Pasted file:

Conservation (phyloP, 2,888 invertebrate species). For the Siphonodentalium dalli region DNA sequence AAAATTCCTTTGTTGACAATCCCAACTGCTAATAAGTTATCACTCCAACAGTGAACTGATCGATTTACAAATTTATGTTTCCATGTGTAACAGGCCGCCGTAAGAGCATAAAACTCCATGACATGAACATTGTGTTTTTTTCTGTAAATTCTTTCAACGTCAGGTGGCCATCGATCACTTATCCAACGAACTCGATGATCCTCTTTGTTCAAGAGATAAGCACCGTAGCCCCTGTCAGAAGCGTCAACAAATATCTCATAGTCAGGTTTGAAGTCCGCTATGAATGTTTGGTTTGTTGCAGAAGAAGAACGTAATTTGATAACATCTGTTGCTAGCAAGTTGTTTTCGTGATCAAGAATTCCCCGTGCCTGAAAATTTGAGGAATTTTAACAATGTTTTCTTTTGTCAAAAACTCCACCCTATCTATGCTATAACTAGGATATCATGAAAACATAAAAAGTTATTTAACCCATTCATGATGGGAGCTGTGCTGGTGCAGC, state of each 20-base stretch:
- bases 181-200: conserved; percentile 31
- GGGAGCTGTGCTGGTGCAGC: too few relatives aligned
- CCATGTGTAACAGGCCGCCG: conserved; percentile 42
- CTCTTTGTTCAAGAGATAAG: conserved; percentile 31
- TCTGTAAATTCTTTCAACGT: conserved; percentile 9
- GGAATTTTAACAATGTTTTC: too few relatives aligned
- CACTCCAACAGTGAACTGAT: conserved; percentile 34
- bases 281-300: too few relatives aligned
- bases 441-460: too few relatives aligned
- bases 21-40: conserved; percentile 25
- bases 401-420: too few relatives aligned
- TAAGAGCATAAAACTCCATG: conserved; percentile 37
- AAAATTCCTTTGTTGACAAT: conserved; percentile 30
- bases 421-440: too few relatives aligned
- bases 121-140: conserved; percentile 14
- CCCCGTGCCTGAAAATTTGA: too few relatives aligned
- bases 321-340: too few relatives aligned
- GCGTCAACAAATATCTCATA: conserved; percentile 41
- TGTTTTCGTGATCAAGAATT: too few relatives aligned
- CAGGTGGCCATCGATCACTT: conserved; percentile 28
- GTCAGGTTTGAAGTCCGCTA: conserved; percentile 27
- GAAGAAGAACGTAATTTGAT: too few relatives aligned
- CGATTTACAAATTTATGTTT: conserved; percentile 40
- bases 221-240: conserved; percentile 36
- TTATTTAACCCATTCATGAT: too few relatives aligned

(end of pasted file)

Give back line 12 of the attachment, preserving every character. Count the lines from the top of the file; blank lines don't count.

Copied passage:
- bases 401-420: too few relatives aligned